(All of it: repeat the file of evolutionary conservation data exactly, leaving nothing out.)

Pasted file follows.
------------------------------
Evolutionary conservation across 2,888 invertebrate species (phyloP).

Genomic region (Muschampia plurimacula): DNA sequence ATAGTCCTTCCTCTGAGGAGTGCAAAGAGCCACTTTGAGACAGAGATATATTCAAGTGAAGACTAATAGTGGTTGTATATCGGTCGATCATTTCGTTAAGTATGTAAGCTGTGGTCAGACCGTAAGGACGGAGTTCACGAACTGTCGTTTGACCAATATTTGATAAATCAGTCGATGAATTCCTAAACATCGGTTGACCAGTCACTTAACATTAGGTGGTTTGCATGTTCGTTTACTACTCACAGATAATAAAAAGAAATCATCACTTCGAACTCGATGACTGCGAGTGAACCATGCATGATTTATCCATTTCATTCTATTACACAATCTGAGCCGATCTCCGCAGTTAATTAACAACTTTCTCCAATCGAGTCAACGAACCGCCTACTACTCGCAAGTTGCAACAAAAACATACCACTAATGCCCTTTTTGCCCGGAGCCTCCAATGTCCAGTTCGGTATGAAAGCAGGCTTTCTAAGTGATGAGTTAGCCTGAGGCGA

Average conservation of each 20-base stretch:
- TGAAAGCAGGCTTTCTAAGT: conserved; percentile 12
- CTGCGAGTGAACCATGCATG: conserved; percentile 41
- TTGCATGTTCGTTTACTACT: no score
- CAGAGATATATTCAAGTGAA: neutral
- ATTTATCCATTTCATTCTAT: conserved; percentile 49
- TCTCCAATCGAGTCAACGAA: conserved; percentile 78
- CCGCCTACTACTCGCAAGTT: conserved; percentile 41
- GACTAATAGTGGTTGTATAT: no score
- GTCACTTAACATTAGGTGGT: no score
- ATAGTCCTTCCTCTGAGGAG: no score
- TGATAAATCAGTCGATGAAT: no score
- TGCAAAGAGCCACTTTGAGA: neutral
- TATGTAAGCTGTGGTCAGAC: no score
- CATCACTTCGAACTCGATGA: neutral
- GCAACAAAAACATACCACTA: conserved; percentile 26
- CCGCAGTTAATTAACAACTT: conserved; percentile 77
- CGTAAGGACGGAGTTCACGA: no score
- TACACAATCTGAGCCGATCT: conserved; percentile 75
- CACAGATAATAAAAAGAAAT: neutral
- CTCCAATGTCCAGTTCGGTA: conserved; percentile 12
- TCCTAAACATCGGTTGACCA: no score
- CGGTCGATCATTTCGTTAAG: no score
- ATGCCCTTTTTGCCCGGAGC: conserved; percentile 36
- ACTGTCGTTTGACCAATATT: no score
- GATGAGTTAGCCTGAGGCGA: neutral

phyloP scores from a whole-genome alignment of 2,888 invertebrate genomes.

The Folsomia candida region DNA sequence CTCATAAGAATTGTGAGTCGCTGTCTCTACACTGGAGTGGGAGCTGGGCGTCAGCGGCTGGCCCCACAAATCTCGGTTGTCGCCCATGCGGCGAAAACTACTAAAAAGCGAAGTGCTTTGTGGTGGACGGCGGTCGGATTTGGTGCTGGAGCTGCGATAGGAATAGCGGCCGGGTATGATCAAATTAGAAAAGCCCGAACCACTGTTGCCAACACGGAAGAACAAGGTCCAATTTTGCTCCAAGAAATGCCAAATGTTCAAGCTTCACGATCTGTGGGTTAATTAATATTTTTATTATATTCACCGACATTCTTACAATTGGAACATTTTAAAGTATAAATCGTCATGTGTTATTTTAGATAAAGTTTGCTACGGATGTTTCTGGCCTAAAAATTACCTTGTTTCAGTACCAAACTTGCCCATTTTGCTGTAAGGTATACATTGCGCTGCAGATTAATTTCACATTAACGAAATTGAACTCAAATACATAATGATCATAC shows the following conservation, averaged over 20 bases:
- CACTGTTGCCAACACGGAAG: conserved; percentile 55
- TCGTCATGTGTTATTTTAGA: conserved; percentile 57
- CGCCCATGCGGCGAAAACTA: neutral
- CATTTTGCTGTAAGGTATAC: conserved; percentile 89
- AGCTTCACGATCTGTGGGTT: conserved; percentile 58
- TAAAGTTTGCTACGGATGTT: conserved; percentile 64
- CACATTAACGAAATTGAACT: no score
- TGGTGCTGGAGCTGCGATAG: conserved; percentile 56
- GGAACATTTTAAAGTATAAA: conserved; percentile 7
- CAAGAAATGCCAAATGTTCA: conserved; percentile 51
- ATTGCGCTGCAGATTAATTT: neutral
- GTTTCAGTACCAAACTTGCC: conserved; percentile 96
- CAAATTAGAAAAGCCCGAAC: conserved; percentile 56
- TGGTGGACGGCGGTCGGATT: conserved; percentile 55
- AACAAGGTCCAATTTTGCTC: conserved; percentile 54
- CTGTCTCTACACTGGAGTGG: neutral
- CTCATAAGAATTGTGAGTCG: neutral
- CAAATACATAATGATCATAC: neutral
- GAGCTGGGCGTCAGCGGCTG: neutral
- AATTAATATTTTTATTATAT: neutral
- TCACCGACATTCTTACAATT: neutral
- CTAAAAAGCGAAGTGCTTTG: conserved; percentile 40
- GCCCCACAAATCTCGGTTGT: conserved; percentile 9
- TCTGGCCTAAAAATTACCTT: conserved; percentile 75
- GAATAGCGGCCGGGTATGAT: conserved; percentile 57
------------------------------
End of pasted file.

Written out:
Evolutionary conservation across 2,888 invertebrate species (phyloP).

Genomic region (Muschampia plurimacula): DNA sequence ATAGTCCTTCCTCTGAGGAGTGCAAAGAGCCACTTTGAGACAGAGATATATTCAAGTGAAGACTAATAGTGGTTGTATATCGGTCGATCATTTCGTTAAGTATGTAAGCTGTGGTCAGACCGTAAGGACGGAGTTCACGAACTGTCGTTTGACCAATATTTGATAAATCAGTCGATGAATTCCTAAACATCGGTTGACCAGTCACTTAACATTAGGTGGTTTGCATGTTCGTTTACTACTCACAGATAATAAAAAGAAATCATCACTTCGAACTCGATGACTGCGAGTGAACCATGCATGATTTATCCATTTCATTCTATTACACAATCTGAGCCGATCTCCGCAGTTAATTAACAACTTTCTCCAATCGAGTCAACGAACCGCCTACTACTCGCAAGTTGCAACAAAAACATACCACTAATGCCCTTTTTGCCCGGAGCCTCCAATGTCCAGTTCGGTATGAAAGCAGGCTTTCTAAGTGATGAGTTAGCCTGAGGCGA

Average conservation of each 20-base stretch:
- TGAAAGCAGGCTTTCTAAGT: conserved; percentile 12
- CTGCGAGTGAACCATGCATG: conserved; percentile 41
- TTGCATGTTCGTTTACTACT: no score
- CAGAGATATATTCAAGTGAA: neutral
- ATTTATCCATTTCATTCTAT: conserved; percentile 49
- TCTCCAATCGAGTCAACGAA: conserved; percentile 78
- CCGCCTACTACTCGCAAGTT: conserved; percentile 41
- GACTAATAGTGGTTGTATAT: no score
- GTCACTTAACATTAGGTGGT: no score
- ATAGTCCTTCCTCTGAGGAG: no score
- TGATAAATCAGTCGATGAAT: no score
- TGCAAAGAGCCACTTTGAGA: neutral
- TATGTAAGCTGTGGTCAGAC: no score
- CATCACTTCGAACTCGATGA: neutral
- GCAACAAAAACATACCACTA: conserved; percentile 26
- CCGCAGTTAATTAACAACTT: conserved; percentile 77
- CGTAAGGACGGAGTTCACGA: no score
- TACACAATCTGAGCCGATCT: conserved; percentile 75
- CACAGATAATAAAAAGAAAT: neutral
- CTCCAATGTCCAGTTCGGTA: conserved; percentile 12
- TCCTAAACATCGGTTGACCA: no score
- CGGTCGATCATTTCGTTAAG: no score
- ATGCCCTTTTTGCCCGGAGC: conserved; percentile 36
- ACTGTCGTTTGACCAATATT: no score
- GATGAGTTAGCCTGAGGCGA: neutral

phyloP scores from a whole-genome alignment of 2,888 invertebrate genomes.

The Folsomia candida region DNA sequence CTCATAAGAATTGTGAGTCGCTGTCTCTACACTGGAGTGGGAGCTGGGCGTCAGCGGCTGGCCCCACAAATCTCGGTTGTCGCCCATGCGGCGAAAACTACTAAAAAGCGAAGTGCTTTGTGGTGGACGGCGGTCGGATTTGGTGCTGGAGCTGCGATAGGAATAGCGGCCGGGTATGATCAAATTAGAAAAGCCCGAACCACTGTTGCCAACACGGAAGAACAAGGTCCAATTTTGCTCCAAGAAATGCCAAATGTTCAAGCTTCACGATCTGTGGGTTAATTAATATTTTTATTATATTCACCGACATTCTTACAATTGGAACATTTTAAAGTATAAATCGTCATGTGTTATTTTAGATAAAGTTTGCTACGGATGTTTCTGGCCTAAAAATTACCTTGTTTCAGTACCAAACTTGCCCATTTTGCTGTAAGGTATACATTGCGCTGCAGATTAATTTCACATTAACGAAATTGAACTCAAATACATAATGATCATAC shows the following conservation, averaged over 20 bases:
- CACTGTTGCCAACACGGAAG: conserved; percentile 55
- TCGTCATGTGTTATTTTAGA: conserved; percentile 57
- CGCCCATGCGGCGAAAACTA: neutral
- CATTTTGCTGTAAGGTATAC: conserved; percentile 89
- AGCTTCACGATCTGTGGGTT: conserved; percentile 58
- TAAAGTTTGCTACGGATGTT: conserved; percentile 64
- CACATTAACGAAATTGAACT: no score
- TGGTGCTGGAGCTGCGATAG: conserved; percentile 56
- GGAACATTTTAAAGTATAAA: conserved; percentile 7
- CAAGAAATGCCAAATGTTCA: conserved; percentile 51
- ATTGCGCTGCAGATTAATTT: neutral
- GTTTCAGTACCAAACTTGCC: conserved; percentile 96
- CAAATTAGAAAAGCCCGAAC: conserved; percentile 56
- TGGTGGACGGCGGTCGGATT: conserved; percentile 55
- AACAAGGTCCAATTTTGCTC: conserved; percentile 54
- CTGTCTCTACACTGGAGTGG: neutral
- CTCATAAGAATTGTGAGTCG: neutral
- CAAATACATAATGATCATAC: neutral
- GAGCTGGGCGTCAGCGGCTG: neutral
- AATTAATATTTTTATTATAT: neutral
- TCACCGACATTCTTACAATT: neutral
- CTAAAAAGCGAAGTGCTTTG: conserved; percentile 40
- GCCCCACAAATCTCGGTTGT: conserved; percentile 9
- TCTGGCCTAAAAATTACCTT: conserved; percentile 75
- GAATAGCGGCCGGGTATGAT: conserved; percentile 57